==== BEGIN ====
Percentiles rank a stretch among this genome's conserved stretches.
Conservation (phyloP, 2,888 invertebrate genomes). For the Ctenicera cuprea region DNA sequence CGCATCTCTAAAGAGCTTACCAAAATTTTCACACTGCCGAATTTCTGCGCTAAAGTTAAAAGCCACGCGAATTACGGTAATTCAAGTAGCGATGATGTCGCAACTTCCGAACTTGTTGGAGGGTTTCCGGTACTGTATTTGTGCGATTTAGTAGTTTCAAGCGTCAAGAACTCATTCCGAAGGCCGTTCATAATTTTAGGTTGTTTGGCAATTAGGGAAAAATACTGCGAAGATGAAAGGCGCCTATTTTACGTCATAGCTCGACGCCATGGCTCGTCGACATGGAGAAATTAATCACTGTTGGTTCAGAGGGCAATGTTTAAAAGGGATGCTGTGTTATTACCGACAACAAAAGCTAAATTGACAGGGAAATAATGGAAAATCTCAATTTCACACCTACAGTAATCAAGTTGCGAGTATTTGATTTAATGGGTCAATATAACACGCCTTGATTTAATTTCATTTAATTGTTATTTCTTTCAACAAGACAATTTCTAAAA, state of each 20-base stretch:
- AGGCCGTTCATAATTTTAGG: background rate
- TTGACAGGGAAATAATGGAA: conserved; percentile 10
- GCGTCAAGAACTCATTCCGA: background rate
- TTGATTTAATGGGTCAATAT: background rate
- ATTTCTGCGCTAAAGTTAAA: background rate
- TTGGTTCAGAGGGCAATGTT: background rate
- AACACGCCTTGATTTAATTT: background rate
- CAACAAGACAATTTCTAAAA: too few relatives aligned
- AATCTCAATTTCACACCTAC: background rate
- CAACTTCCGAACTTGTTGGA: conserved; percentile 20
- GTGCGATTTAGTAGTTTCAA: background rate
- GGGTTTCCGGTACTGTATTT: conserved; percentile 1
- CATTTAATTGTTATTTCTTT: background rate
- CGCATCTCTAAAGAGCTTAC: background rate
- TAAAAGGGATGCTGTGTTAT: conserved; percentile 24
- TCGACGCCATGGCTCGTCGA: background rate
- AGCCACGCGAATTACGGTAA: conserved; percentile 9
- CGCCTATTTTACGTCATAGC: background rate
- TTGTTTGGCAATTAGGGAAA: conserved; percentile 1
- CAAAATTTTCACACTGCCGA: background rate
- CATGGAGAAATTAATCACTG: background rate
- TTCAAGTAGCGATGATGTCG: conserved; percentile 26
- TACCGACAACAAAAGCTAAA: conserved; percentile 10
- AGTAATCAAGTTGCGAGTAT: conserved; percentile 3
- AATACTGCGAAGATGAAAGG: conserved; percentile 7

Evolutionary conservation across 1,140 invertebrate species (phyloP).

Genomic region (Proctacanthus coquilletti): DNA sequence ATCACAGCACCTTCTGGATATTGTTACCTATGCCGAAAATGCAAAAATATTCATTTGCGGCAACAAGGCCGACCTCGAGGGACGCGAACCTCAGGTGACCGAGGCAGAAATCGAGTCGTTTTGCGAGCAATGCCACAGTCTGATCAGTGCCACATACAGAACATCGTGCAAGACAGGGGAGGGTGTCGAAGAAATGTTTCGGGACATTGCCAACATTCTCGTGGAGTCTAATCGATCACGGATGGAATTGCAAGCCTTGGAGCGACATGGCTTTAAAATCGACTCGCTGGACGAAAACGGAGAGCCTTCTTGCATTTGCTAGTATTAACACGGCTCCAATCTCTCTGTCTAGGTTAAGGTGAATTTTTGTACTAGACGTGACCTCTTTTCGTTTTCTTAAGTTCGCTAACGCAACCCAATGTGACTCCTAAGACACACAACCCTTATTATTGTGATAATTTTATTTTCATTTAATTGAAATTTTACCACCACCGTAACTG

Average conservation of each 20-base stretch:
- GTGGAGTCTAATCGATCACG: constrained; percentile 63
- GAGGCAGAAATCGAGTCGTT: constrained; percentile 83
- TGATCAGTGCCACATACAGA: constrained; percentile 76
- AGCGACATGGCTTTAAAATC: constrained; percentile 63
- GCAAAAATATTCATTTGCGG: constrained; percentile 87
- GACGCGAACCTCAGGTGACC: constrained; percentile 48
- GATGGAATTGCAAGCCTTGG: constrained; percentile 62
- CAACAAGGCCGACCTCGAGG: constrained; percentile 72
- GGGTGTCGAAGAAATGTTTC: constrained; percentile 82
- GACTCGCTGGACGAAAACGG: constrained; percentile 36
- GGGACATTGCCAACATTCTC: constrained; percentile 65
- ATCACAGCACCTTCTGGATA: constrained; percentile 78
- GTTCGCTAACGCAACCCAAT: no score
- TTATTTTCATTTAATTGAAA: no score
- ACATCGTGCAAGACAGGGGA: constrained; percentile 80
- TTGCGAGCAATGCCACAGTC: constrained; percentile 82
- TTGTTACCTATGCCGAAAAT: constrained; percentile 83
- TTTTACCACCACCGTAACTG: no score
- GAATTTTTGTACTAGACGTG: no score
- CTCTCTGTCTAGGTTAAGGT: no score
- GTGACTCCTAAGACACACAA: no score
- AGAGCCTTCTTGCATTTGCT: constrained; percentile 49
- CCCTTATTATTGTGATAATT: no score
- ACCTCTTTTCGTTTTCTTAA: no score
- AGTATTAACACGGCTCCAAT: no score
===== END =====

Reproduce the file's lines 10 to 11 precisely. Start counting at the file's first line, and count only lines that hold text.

- CAACAAGACAATTTCTAAAA: too few relatives aligned
- AATCTCAATTTCACACCTAC: background rate